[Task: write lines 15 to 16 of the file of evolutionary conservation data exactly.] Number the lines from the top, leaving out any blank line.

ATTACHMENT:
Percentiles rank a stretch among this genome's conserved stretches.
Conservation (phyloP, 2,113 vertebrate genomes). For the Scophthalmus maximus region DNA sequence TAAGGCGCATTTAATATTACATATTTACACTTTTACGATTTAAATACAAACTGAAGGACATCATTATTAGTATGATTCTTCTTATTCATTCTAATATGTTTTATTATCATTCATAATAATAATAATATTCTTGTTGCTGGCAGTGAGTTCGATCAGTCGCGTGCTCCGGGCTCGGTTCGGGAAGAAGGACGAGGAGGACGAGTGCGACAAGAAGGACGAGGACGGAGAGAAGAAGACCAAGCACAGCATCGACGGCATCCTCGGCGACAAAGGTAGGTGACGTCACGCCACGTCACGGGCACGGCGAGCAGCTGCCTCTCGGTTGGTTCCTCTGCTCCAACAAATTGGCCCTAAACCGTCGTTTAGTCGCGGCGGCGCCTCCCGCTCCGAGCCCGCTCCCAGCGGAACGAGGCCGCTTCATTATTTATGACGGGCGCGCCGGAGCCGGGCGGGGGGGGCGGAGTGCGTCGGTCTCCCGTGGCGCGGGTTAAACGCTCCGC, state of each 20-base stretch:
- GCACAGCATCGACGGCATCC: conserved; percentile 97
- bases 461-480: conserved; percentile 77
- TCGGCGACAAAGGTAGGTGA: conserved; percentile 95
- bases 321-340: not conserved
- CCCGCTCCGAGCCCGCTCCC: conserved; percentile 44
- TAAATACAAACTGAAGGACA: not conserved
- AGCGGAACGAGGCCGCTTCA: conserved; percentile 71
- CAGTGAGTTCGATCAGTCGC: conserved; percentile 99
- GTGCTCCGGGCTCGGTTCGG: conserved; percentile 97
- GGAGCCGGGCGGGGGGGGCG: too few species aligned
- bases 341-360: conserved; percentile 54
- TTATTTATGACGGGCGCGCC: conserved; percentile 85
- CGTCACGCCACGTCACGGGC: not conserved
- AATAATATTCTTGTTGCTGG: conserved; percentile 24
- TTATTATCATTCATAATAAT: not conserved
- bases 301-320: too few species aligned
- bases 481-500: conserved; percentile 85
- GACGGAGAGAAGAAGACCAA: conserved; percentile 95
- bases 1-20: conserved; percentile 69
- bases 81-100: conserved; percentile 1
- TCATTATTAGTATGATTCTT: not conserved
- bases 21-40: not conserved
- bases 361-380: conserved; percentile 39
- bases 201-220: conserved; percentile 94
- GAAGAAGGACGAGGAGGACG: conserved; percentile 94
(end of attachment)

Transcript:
- CGTCACGCCACGTCACGGGC: not conserved
- AATAATATTCTTGTTGCTGG: conserved; percentile 24